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US judge gives doctors authority to determine if Guantanamo detainee can be released 

As 'enemy combatants' and not 'prisoners of war', Guantanamo inmates have never been allowed protections under army regulations
Demonstrators dressed in Guantanamo Bay prisoner uniforms march past Capitol Hill (AFP/File photo)
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Washington

A US judge has ordered that a panel of American and foreign doctors be granted authority over whether a Guantanamo Bay prisoner be released or held for continued internment, court documents have revealed. 

US District Judge Rosemary M. Collyer ruled on Friday that Mohammed al-Qahtani be examined by a medical commission made up of one medical officer of the US military and two physicians from "a neutral country".

The medical panel will be allowed to determine if al-Qahtani should be transferred to Saudi Arabian custody under a Geneva Convention-based army regulation that outlines the repatriation of sick and wounded prisoners, known as Army Regulation 190-8

While the regulation outlines the treatment of "prisoners of war", the US government considers those held at Gitmo to be "detainees" or "enemy combatants", not POWs. It is due to that distinction that the regulation, among others, has never before been extended to an individual held at Guantanamo. 

But Judge Collyer was clear in her 25-page ruling: "If the mixed medical commission finds that Mr. al-Qahtani qualifies for repatriation, Army Regulation 190-8 mandates that he be repatriated". 

If the medical panel decides al-Qahtani should be repatriated, then the US must carry out the order "as soon as possible and within 3 months" of being notified, according to the regulation. 

'We tortured Qahtani. His treatment met the legal definition of torture. And that's why I did not refer the case'

- Susan J Crawford, head of the military commissions 2007-2010

The Justice Department opposed the motion, but it is unclear if it plans to appeal Judge Collyer's order. The department did not respond to Middle East Eye's request for comment.

The Office of Military Commissions that oversees operations at Guantanamo also did not return MEE's request for comment. 

The motion for an army regulation medical panel was filed by al-Qahtani's defence team due to his acute mental health issues. If he is allowed to be released, al-Qahtani will be transferred to Saudi Arabia for psychiatric treatment. 

Sometimes referred to as the "20th hijacker", the US government says al-Qahtani was a key player in the planning of the 9/11 attacks against the United States.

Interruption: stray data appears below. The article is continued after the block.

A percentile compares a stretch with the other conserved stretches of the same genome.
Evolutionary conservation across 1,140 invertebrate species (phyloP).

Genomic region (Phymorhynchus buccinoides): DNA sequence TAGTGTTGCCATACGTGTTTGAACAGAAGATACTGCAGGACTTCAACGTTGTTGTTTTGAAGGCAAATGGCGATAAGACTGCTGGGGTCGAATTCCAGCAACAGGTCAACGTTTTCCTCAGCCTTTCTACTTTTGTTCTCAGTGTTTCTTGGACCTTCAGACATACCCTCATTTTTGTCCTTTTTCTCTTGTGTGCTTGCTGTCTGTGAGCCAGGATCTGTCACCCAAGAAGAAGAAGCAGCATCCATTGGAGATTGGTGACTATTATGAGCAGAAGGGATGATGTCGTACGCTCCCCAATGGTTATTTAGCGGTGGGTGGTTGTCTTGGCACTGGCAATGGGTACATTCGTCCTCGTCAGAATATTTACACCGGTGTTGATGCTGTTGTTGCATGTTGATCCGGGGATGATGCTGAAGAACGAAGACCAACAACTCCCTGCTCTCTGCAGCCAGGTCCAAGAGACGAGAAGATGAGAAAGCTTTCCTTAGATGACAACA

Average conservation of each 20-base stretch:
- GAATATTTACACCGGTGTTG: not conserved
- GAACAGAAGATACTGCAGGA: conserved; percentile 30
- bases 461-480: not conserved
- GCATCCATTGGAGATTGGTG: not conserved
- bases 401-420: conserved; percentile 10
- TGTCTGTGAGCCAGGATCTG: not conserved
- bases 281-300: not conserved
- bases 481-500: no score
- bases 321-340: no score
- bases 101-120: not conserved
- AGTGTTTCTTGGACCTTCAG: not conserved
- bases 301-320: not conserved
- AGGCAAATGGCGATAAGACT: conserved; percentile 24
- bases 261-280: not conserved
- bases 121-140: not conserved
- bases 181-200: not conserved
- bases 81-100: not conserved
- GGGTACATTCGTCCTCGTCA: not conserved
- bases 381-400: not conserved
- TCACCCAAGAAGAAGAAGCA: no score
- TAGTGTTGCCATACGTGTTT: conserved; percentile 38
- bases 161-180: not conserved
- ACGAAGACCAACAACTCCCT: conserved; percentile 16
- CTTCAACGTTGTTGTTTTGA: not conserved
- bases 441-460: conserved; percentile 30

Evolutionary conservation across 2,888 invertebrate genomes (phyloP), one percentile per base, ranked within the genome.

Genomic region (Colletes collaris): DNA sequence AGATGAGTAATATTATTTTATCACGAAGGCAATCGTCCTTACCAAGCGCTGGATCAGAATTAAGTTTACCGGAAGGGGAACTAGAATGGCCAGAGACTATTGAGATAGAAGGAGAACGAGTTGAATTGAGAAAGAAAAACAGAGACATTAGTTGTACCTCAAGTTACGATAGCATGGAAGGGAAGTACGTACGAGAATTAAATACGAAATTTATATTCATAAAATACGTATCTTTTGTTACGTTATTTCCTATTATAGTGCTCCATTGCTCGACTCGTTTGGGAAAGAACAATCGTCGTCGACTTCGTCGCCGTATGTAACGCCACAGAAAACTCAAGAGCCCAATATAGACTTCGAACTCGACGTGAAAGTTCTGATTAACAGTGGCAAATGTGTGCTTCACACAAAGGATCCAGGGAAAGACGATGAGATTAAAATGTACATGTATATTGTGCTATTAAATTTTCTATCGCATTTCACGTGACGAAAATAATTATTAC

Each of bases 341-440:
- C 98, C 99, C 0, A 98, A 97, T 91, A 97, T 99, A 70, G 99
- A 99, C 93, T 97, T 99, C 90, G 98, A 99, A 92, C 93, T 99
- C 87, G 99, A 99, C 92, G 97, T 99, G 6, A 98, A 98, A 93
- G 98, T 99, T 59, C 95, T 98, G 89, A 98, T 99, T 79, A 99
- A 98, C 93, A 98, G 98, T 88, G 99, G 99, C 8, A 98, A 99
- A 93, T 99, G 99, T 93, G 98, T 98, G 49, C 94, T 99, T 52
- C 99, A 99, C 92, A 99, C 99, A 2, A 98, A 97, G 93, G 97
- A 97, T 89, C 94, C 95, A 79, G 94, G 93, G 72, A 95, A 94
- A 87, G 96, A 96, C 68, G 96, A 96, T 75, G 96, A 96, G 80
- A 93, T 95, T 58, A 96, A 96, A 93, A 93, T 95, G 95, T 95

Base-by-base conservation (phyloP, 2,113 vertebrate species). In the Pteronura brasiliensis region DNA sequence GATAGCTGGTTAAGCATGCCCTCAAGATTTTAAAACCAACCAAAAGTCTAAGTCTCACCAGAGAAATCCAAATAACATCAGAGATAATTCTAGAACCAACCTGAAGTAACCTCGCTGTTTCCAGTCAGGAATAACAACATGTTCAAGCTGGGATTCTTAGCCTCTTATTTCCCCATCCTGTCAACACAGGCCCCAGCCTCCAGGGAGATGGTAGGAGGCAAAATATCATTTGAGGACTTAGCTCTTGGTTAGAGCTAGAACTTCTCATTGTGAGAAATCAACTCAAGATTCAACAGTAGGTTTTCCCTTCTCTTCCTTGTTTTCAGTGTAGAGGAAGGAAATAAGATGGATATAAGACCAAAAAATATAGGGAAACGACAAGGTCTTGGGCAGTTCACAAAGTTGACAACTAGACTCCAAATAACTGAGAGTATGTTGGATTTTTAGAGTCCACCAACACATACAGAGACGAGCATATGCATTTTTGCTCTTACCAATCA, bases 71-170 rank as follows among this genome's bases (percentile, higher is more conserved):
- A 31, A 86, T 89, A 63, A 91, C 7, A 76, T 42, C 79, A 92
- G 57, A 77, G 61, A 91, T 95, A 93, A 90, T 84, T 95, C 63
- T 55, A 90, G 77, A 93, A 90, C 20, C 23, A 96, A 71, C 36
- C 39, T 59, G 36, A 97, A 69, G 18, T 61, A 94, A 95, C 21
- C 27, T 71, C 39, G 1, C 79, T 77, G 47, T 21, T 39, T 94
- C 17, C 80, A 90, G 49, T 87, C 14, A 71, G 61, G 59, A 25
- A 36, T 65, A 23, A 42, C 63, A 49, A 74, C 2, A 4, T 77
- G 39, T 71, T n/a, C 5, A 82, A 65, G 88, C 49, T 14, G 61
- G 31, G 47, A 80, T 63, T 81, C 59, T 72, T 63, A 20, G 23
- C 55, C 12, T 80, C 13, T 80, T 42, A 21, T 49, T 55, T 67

In the summer before the attacks, al-Qahtani had tried and failed to enter the US. Months later in December 2001, he was captured during a US operation in Afghanistan's Tora Bora, which was at the time a Taliban-stronghold near the Pakistan border. 

Al-Qahtani was transferred to Guantanamo Bay in February 2002. 

'Schizophrenia' and 'acute psychotic break'

Before he was captured in 2001, al-Qahtani had been diagnosed in Saudi Arabia with schizophrenia and major depression. He was hospitalised in a psychiatric ward on at least one occasion, according to court documents.

His mental health issues may have been triggered by a traumatic brain injury caused in a car accident he was involved in as a child. Medical records said the accident possibly caused a neurocognitive disorder. 

"After that incident, he suffered from 'episodes of extreme behavioural dyscontrol' and 'auditory hallucinations,'" Judge Collyer explained in her ruling, referring to US and Saudi medical records.  

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"In one incident he was found by Riyadh police in a dumpster and in another he threw a cell phone out of a moving vehicle because 'he believed it was making him 'tired’' and affecting his mind," Collyer continued. 

"In 2000, Mr. al-Qahtani was committed to the psychiatric unit of a hospital in Mecca after he attempted to throw himself into moving traffic." 

Suffering from an "acute psychotic break", during his hospitalisation he expressed suicidal thoughts and was prescribed antipsychotic medication, court documents said. 

Before and after his US capture, al-Qahtani exhibited signs of hallucinations, sometimes hearing and speaking to people who were not there. Reports show that interrogators were aware of his mental health issues early on. 

Outside of interrogations, al-Qahtani was kept in isolation for the first 160 days of his captivity, military records have revealed, and was tortured for at least 48 of the first 54 days he was held. 

He was repeatedly hospitalised and left in life-threatening conditions during those first months, according to military reports.

Too tortured for trial

Details of the torture he endured were first leaked in an 84-page secret interrogation log obtained and published by Time Magazine in 2005.